Writing the Siege of Leningrad

Womens Diaries Memoirs and Documentary Prose

An impressive contribution to both Women's and Soviet history with an informative Foreword by Richard Bidlack, this book points to the uniqueness of the siege of Leningrad, where women, then a vast majority of the city's population, both retained their traditional private roles as homemakers and moved beyond them into the 'public theater of war.' There are three parts, each with appropriate introductions, entitled: Diaries and Letters; Memoirs and Oral Histories; and Documentary Prose.
Kazimiera J. Cottam, editor and translator of Defending Leningrad: Women Behind Enemy Lines

Silver Winner, ForeWord Magazine Book of the Year, History
From September 1941 until January 1944, Leningrad suffered under one of the worst sieges in the history of warfare. At least one million civilians died, many during the terribly cold first winter. Bearing the brunt of this hardship—and keeping the city alive through their daily toil and sacrifice—were the women of Leningrad. Yet their perspective on life during the siege has been little examined.
Cynthia Simmons and Nina Perlina have searched archival holdings for letters and diaries written during the siege, conducted interviews with survivors, and collected poetry, fiction, and retrospective memoirs written by the blokadnitsy (women survivors) to present a truer picture of the city under siege. In simple, direct, even heartbreaking language, these documents tell of lost husbands, mothers, children; meager rations often supplemented with sawdust and other inedible additives; crime, cruelty, and even cannibalism. They also relate unexpected acts of kindness and generosity; attempts to maintain cultural life through musical and dramatic performances; and provide insight into a group of ordinary women reaching beyond differences in socioeconomic class, ethnicity, and profession in order to survive in extraordinary times.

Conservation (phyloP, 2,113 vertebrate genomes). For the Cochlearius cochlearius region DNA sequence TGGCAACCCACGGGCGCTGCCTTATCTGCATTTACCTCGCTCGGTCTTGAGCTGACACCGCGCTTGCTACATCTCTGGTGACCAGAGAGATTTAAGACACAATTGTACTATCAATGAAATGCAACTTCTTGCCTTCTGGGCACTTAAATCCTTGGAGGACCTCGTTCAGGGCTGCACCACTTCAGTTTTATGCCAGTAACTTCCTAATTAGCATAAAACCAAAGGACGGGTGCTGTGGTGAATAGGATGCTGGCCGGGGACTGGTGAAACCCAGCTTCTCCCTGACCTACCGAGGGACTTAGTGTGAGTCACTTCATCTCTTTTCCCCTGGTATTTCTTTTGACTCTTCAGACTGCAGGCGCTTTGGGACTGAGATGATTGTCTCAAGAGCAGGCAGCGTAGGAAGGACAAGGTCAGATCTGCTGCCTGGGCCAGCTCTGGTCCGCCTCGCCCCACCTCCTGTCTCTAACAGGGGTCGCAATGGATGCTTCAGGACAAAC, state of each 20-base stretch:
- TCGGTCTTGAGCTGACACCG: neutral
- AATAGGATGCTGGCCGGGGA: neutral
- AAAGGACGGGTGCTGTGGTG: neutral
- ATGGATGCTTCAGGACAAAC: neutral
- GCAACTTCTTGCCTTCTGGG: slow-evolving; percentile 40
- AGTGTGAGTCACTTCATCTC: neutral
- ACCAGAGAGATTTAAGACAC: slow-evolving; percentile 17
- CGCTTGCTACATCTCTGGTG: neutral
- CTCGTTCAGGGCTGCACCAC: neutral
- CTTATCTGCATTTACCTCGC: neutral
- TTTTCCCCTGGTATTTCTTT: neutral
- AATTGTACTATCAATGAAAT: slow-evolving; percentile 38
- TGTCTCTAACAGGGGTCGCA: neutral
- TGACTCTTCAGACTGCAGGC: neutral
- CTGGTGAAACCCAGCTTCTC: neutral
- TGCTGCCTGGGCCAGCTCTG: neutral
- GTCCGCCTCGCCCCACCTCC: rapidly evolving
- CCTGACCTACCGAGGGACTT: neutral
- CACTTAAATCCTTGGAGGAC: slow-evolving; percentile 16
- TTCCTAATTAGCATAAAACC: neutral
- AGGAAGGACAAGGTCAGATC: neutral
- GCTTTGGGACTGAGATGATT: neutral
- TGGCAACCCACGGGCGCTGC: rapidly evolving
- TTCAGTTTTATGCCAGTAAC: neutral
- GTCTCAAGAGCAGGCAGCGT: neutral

about the authors

Cynthia Simmons

Cynthia Simmons is associate professor of Slavic Studies at Boston College.

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Cynthia Simmons
Nina M. Perlina

Nina Perlina, who survived the siege of Leningrad as a young child, is a professor in the department of Slavic Languages and Literatures at Indiana University.

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Nina M. Perlina